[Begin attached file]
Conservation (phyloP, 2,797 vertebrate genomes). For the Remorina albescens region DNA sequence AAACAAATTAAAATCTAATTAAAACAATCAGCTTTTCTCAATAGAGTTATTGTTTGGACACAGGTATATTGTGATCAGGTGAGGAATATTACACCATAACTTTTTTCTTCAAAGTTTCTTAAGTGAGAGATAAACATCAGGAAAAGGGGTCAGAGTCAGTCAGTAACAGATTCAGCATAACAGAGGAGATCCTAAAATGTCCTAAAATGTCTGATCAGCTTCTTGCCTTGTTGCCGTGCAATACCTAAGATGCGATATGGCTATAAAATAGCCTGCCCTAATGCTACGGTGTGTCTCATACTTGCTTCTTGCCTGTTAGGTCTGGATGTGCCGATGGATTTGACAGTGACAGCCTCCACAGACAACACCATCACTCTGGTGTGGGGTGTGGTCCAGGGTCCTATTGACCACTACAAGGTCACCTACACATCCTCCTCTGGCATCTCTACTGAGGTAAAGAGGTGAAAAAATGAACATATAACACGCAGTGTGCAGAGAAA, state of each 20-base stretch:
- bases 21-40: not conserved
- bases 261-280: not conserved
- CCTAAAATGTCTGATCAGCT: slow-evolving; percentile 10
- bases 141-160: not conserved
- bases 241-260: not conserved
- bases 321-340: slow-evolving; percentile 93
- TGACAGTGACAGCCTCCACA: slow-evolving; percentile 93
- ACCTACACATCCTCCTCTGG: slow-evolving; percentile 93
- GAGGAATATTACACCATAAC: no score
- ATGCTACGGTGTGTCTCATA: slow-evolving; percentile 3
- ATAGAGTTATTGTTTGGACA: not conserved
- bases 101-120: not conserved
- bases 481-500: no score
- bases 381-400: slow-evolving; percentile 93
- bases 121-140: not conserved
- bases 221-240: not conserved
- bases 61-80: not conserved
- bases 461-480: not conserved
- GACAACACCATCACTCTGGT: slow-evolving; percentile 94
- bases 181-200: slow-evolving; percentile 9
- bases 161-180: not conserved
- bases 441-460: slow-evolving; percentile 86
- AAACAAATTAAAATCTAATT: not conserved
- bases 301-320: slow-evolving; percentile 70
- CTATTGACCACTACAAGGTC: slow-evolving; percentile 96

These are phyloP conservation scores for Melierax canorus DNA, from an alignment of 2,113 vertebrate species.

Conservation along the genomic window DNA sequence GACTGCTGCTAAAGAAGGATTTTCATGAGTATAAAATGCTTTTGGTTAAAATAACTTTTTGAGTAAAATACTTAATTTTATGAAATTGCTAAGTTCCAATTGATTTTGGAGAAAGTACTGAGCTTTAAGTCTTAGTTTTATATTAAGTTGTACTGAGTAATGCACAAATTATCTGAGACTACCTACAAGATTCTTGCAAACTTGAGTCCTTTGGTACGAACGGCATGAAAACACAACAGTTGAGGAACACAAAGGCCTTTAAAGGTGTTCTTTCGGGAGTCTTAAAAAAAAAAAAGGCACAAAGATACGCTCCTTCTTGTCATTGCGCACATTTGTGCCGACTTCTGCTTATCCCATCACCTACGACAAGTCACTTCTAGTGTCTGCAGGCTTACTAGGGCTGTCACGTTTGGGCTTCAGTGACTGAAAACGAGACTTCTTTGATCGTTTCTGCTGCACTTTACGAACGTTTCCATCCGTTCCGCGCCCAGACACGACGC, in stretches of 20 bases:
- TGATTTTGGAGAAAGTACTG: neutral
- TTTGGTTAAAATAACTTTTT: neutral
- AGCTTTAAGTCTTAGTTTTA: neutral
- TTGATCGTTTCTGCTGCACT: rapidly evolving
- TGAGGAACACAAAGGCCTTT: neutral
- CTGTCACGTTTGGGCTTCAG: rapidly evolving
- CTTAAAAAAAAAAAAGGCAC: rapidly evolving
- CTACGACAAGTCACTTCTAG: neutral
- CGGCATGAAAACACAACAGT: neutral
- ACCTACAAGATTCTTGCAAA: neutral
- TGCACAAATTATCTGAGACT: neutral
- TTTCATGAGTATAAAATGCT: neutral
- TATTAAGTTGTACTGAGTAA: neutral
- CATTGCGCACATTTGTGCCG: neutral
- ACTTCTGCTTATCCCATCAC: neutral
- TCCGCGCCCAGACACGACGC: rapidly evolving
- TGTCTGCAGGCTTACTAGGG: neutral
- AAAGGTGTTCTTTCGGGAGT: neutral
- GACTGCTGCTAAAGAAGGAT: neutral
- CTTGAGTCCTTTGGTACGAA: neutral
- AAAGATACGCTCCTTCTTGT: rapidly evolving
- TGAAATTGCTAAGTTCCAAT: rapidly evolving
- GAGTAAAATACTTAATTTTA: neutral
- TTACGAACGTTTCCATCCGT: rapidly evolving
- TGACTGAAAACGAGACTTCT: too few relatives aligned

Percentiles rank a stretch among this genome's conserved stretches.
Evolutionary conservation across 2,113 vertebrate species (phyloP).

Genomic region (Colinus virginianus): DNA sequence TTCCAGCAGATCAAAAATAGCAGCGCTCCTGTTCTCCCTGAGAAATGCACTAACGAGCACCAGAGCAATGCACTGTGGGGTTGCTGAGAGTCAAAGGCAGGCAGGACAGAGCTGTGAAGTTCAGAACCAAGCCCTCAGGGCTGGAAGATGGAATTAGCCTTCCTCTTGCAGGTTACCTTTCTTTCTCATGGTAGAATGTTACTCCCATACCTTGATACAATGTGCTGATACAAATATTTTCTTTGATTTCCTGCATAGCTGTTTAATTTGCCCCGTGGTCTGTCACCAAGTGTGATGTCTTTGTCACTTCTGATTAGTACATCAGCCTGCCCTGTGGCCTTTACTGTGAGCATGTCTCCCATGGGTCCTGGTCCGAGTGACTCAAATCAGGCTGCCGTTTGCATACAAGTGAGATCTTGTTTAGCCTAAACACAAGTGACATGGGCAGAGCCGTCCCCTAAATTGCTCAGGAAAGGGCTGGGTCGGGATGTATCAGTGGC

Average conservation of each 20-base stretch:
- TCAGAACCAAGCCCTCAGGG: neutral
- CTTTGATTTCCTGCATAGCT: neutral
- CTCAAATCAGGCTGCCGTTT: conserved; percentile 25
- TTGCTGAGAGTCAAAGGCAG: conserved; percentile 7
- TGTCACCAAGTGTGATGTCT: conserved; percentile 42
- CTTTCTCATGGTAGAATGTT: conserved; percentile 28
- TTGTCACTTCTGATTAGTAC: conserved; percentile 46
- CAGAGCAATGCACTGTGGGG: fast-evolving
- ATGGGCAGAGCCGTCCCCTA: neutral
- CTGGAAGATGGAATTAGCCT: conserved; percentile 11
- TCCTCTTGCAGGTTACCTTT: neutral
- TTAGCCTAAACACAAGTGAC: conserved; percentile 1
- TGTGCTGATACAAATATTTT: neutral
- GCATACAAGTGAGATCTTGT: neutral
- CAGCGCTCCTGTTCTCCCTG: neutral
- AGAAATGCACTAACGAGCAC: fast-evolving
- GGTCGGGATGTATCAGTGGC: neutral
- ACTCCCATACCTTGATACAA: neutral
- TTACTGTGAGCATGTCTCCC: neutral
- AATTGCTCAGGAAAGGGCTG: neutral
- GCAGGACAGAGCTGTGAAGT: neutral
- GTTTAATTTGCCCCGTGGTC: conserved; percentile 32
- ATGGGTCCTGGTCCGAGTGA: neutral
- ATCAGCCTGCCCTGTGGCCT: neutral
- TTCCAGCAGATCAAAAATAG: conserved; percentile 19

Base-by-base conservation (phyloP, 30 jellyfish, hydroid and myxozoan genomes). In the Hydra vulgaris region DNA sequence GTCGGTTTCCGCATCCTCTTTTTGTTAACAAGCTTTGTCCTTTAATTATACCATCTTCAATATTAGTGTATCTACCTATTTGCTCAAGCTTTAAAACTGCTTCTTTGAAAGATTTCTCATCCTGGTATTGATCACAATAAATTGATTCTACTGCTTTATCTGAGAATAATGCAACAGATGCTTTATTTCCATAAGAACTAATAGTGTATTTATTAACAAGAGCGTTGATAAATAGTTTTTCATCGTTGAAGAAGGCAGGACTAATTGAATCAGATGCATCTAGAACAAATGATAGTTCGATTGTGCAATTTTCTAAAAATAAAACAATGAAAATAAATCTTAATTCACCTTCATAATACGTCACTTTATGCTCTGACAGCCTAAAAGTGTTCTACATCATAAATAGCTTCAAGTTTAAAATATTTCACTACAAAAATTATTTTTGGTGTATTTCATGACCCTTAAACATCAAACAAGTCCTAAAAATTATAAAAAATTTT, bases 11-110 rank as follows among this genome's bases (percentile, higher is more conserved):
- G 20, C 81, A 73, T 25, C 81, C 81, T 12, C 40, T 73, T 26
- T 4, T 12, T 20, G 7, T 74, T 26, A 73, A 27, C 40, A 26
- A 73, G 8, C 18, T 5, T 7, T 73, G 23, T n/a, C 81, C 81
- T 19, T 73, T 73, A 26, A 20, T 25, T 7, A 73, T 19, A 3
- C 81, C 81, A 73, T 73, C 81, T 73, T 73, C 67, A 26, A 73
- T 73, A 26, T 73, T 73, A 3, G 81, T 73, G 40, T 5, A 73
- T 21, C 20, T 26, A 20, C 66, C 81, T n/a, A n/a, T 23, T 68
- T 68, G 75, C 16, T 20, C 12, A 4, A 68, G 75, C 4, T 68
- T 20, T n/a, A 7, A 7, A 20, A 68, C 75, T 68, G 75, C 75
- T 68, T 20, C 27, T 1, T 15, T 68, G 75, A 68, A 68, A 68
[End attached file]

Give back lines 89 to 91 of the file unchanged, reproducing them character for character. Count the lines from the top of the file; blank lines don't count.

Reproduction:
- T 73, A 26, T 73, T 73, A 3, G 81, T 73, G 40, T 5, A 73
- T 21, C 20, T 26, A 20, C 66, C 81, T n/a, A n/a, T 23, T 68
- T 68, G 75, C 16, T 20, C 12, A 4, A 68, G 75, C 4, T 68